All posts by Jim Stitzel

Jim cultivates interests in a variety of areas. He is an avid storyteller, specializing in (dark) speculative fiction and webcomics. He is also a professional code wrangler and dabbles in amateur photography.

Blood Rain

“There is blood in the rain,” stated the Deep One, matter-of-factly. He stood at the deck railing, staring out over the city spread out below.

“What do you mean, sire?” Kolster asked, looking up at the imposing figure looming over him.

“There is blood in the rain,” the Deep One said again, as if repeating his previous statement automatically lent it additional clarity. “Someone has broken apart a rain god and sewn it among the clouds.”

Kolster looked puzzled and turned his attention to the cloudless sky above. The moon was full this night, lighting the landscape in white light.

“But sire,” Kolster said, “it’s not even raining.”

“Nevertheless,” the Deep One said, turning away from the railing and walking back toward his chambers, “it is raining somewhere — and there is blood in it.”

Kolster sighed and followed after his master.

Little Black Boxes

The refactoring of Ficlatte has begun. I don’t expect this to mean anything to any of you, not even the ones who frequent the site on a regular basis. The work I’m doing right now is 100% completely behind the scenes, hidden by the large curtains that lead to the cold and drafty back rooms of the castle. Let me just put it this way — if I do my job correctly, no one will notice that I’ve even done a thing.

And that’s as it should be. But despite the fact that no one will see the changes, they are necessary ones to make. Right now, it’s a fair comparison to say that all the code that runs Ficlatte, if it was poured into a large, black box, would look like a messy tangle of colored wires looping in and around each other, making snarls here and there, and generally just looking like an entire troop of monkeys got in there and started mucking around with things.

And it gets worse every time one of us on the development team adds a new feature or tweaks a little bit of code. We just keep adding new wires to the box that link existing things together in new and interesting ways and other wires that do new things they’ve never done before. Looking at it right now, for example, you’d probably see a bunch of blue wires in there. Those go to all the authors and users who come to the site. The white wires link to all the stories and interconnect a fair few of them together in long chains of storytelling logic. The green wires are the prompts, there to spark new and creative ideas. And the red wires — well, those are the dangerous ones. You don’t want to go playing with those. No, sir. They lead to the challenges, where some of the heaviest lifting gets done. And somewhere in that tangled mess are these little copper wires. They looks haphazard and random, but they’re really not. They connect some of the most important bits of logic together that keep the site running smoothly. Pull any one of them, and the whole thing comes to a screeching halt. Probably with flames. And smoke.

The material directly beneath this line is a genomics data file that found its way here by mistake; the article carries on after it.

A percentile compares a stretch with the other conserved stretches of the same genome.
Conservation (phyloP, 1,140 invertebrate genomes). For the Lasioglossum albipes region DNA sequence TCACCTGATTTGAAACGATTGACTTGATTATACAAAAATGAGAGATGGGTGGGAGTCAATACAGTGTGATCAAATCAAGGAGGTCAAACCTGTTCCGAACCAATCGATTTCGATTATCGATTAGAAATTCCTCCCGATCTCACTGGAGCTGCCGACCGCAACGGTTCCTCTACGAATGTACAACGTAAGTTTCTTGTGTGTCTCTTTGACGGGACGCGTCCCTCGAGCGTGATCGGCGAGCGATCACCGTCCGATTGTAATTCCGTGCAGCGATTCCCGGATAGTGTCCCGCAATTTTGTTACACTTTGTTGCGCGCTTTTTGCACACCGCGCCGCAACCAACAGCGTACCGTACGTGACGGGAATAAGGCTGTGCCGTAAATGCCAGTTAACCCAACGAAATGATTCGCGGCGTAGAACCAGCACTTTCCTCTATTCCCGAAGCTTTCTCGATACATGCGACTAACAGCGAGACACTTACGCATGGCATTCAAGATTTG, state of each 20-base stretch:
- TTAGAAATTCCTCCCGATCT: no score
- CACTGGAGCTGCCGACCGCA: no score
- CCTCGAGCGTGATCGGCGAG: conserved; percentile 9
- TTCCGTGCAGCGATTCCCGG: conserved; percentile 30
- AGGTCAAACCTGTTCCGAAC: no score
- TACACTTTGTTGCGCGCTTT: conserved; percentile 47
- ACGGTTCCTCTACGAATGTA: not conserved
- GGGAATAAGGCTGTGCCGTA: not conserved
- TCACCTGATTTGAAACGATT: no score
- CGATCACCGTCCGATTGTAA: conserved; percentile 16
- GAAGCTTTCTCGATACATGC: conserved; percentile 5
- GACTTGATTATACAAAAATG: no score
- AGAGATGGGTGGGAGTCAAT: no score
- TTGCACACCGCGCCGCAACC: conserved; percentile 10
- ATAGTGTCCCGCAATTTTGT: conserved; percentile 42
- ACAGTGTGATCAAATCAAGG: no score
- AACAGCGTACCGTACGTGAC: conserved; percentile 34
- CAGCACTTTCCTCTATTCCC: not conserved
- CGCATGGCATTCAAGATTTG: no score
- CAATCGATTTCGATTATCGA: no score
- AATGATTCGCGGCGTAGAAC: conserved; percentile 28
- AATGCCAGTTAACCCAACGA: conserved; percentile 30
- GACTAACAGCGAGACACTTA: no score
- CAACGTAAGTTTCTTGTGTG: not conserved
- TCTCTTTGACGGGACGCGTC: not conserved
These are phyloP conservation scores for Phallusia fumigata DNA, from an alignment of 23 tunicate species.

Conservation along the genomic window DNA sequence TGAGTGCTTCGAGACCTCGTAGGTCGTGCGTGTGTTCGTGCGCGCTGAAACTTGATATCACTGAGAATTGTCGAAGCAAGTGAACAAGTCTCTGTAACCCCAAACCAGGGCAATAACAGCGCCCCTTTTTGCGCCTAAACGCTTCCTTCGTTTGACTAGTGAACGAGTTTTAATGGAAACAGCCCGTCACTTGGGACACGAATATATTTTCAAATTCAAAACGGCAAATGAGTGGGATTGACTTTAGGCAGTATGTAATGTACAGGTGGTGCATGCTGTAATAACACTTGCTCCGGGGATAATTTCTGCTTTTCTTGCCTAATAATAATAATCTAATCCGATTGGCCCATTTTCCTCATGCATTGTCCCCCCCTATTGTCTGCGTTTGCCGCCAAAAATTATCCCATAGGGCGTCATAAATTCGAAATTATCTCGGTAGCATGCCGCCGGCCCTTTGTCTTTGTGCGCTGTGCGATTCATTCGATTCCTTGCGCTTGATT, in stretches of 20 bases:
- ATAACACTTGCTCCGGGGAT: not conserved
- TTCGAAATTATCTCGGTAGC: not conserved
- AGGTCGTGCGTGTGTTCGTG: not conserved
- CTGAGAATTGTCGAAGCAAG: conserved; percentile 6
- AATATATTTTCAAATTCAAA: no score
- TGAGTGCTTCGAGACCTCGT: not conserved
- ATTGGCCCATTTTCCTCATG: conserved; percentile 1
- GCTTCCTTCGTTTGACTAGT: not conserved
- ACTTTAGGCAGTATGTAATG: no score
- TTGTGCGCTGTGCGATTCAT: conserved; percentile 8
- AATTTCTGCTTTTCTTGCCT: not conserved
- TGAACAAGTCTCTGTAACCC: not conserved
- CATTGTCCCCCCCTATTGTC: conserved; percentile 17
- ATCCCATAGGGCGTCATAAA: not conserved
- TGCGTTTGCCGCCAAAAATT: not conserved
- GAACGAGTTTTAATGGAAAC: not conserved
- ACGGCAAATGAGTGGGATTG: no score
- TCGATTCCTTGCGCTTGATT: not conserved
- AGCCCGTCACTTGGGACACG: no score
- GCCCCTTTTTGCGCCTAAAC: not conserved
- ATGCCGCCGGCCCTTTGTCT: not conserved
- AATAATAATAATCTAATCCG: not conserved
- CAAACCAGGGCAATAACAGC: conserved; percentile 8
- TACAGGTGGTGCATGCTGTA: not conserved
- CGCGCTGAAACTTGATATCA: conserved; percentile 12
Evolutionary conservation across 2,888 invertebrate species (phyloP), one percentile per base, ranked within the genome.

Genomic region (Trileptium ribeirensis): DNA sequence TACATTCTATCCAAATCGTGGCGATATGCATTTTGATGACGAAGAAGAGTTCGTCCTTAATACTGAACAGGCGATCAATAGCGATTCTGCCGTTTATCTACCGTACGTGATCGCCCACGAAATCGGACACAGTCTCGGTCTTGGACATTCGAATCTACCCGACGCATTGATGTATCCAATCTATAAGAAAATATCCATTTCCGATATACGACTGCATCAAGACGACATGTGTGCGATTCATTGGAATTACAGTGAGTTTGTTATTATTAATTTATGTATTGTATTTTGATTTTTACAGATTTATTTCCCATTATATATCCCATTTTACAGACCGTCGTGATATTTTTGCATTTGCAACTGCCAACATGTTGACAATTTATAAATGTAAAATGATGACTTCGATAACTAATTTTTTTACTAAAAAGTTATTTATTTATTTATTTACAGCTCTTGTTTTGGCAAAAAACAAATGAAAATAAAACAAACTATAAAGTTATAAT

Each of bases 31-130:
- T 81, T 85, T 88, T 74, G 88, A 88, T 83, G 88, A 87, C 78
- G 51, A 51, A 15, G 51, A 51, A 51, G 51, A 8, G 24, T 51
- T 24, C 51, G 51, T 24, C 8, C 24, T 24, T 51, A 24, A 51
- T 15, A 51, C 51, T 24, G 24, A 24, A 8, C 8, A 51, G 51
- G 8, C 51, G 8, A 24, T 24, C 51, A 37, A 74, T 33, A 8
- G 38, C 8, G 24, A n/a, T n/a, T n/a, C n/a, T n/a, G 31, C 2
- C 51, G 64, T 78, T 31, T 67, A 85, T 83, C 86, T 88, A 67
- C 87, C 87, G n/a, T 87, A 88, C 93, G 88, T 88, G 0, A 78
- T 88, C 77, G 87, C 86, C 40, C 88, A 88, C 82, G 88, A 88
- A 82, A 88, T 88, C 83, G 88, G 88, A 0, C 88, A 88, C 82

All that to say, someone has to sort this mess out. The more things we add, the worse the mess gets and the harder it is to maintain. So I’m working on a little project called refactoring, where I take this large, black box of tangled wires and carefully pull it apart — without breaking anything, mind you — and tear it down into several smaller black boxes that are all connected together. The blue wires go into their own box, and I write something like ‘Authors’ or ‘Profiles’ in white Sharpie on the lid. The white wires go into a different box, which gets its own appropriate label. The same goes for the green wires and the red wires. And when I’m all done I should have a separate box for each modular function where the wires inside are all neatly patched together and organized and easy to see where they go and what they do. The copper wires stay in the central box, of course. That’s the beating heart of the whole thing. And all these newer, smaller boxes have new wires that lead back to the primary box, as well, because everything still has to be able to talk to each other. But what that leaves me with is a system that’s clean, neat, and tidy, easier to maintain if something does break, and even easier to add on to as we develop new features for the site.

Fortunately, it’s not overly difficult work. It’s just a matter of doing it, and as I said earlier, I’ve already started on it. In a day or two, the whole refactoring process will be complete and no one but myself and the other two developers on the team will even know I’ve been in here working. But I’m excited about it, because we have some really neat new things planned for Ficlatte, and this refactoring process is going to make it so much easier to implement those features. Some of them are even done already; they just haven’t quite made it down the pipe to the site yet. (And frankly they’re part of the reason why this whole refactoring is even necessary in the first place; we kinda made a little bit of a mess back in these cold, drafty rooms, so now we have to clean up after ourselves a little).

Stay tuned, folks. I love the work we’ve done already for Ficlatte, and I’m excited about what else we have planned. And if you haven’t checked out Ficlatte yet, this is a great time to do so. It looks a little drab and grey around the castle yet, but the interior decorators have already been hard at work to give the place a little more color, I assure you. And it’s a great place to meet some great folks who love words and for you to practice your use of words, as well.

Corners

I drag a finger along a wall as I walk around the room. I can feel the grainy surface of drywall and paint. Approaching the corner, my fingertips lift off the surface slightly, pulling further away as I draw closer to the junction of the adjoining wall.